Between Change and Continuity: The International Monetary Fund and Economic Crises

Is a fundamental policy shift taking place at the IMF? The economic crisis that began in 2008 has taken a heavy toll on the global economy. This is particularly true in many rich countries where governments, citizens and firms have experienced drastic adjustments. In the broader drama of the crisis, the IMF has received both praise and criticism for its role in managing the transnational dynamics of this crisis. Yet even critics acknowledge that this time around the Fund has often shown more concern for economic growth, financial stability and even the reduction of socio-economic inequalities than in previous crises. Indeed, many argue that this is not your grandparents’ IMF anymore. Is this true? If so, what explains the change? Please join us as we discuss these and related questions with experts on the politics and policies of this critical global governance actor. A keynote address with Michael P. Dooley, Professor of Economics at UC Santa Cruz, followed by a panel discussion with IMF Policy experts will be taking place on April 9th.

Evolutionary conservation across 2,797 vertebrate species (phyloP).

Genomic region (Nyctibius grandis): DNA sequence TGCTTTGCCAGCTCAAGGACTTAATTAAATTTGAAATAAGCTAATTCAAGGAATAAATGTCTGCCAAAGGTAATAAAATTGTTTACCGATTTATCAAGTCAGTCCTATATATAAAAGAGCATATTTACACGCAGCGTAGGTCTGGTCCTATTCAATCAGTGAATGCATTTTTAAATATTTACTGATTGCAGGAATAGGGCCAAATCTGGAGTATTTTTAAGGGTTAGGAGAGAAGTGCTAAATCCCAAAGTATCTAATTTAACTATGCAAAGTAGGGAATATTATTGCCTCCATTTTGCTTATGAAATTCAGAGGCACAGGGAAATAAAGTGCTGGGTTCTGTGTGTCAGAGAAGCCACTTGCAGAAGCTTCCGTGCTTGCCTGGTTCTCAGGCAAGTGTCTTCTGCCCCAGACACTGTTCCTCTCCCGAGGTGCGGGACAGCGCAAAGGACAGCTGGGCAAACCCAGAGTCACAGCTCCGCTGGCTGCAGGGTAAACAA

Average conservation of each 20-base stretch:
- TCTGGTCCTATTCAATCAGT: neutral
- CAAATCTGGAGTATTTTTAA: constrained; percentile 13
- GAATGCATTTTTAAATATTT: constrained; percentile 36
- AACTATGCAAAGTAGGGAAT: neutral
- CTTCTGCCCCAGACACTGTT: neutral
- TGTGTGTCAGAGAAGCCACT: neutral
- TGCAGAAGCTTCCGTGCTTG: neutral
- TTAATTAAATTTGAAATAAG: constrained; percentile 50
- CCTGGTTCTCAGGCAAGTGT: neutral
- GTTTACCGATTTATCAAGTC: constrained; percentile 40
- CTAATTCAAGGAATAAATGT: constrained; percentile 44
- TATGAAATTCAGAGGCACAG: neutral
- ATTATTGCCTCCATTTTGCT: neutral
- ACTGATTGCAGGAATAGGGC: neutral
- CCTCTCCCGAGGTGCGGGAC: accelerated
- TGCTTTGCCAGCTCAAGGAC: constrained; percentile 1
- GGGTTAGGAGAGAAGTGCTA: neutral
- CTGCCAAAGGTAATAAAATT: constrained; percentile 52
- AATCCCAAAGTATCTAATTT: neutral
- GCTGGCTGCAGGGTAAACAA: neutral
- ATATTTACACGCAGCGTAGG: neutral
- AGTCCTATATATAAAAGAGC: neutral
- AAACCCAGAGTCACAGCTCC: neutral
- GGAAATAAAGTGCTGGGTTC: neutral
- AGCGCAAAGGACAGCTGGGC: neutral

Speaker(s): Michael P. Dooley
Tuesday, Apr 9, 2013 at 9:15am until 11:00am on Tuesday, Apr 9, 2013
Register by 4/9/2013.
School of Management, 1 Silber Way (Trustee's Ballroom)
Open to General Public
Admission is free
More Info More information and registration here
Center for Finance, Law & Policy
Jaho King
Boston University